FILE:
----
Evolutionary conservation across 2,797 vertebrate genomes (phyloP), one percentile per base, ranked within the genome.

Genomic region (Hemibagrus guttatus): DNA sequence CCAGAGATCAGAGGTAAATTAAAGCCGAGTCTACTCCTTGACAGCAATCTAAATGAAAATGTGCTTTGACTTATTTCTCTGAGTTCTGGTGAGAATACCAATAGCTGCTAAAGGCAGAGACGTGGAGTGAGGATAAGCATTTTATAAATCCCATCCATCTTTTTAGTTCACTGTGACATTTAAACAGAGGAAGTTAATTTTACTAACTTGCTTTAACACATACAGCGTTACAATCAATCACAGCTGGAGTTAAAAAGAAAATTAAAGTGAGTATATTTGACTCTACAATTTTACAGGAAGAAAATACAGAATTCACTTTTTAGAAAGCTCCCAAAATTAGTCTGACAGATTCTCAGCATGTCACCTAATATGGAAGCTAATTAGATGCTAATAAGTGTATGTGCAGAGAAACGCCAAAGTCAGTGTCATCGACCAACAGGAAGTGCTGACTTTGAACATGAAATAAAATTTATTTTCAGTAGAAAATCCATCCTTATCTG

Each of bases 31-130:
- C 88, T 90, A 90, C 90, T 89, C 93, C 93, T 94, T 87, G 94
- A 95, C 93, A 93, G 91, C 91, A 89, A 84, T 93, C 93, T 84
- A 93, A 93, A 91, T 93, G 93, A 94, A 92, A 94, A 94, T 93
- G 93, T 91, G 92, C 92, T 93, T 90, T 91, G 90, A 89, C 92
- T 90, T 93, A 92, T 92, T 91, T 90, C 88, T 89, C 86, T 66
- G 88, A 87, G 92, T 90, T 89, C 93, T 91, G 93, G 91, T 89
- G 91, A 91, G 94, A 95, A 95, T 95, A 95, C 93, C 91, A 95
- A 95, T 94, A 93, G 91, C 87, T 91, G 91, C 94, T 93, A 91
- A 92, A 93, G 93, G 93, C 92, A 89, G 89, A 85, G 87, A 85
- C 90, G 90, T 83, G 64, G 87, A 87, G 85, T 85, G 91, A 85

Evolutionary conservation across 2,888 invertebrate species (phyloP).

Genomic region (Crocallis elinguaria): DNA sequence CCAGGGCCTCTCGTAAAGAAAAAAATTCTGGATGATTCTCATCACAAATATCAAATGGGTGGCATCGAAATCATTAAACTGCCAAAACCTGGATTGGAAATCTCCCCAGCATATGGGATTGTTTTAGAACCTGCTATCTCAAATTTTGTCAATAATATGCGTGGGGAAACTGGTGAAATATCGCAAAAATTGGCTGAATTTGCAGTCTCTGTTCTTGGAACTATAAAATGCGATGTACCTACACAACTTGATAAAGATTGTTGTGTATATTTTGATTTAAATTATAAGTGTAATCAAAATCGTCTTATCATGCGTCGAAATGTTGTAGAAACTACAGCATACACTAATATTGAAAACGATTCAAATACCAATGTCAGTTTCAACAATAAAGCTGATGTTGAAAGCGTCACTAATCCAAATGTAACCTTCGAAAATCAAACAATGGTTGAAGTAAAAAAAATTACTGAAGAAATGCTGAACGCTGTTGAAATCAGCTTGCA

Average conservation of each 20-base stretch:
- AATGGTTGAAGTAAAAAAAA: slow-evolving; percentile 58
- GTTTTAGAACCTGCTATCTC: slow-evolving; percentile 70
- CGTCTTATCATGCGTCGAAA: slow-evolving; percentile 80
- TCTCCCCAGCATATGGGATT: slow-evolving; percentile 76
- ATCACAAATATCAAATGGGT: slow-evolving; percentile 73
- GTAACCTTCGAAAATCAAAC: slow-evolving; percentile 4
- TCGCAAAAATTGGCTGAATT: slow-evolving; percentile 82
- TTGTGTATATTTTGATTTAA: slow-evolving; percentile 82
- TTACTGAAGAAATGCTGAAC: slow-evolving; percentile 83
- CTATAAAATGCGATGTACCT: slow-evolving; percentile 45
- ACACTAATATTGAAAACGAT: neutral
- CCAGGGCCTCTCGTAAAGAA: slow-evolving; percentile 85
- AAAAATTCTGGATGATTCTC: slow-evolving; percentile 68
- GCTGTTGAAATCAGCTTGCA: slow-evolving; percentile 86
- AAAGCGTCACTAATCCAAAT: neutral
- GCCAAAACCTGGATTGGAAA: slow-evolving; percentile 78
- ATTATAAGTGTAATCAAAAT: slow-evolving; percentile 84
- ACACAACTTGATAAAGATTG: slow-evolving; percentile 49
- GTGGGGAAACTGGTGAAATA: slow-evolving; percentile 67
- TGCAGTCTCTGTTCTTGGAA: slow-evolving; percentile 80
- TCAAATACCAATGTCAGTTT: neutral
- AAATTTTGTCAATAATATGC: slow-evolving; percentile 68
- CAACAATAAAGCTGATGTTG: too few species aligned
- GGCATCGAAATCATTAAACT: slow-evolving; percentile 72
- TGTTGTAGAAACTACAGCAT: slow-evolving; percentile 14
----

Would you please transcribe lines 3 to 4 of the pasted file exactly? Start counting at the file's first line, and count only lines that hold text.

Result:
Each of bases 31-130:
- C 88, T 90, A 90, C 90, T 89, C 93, C 93, T 94, T 87, G 94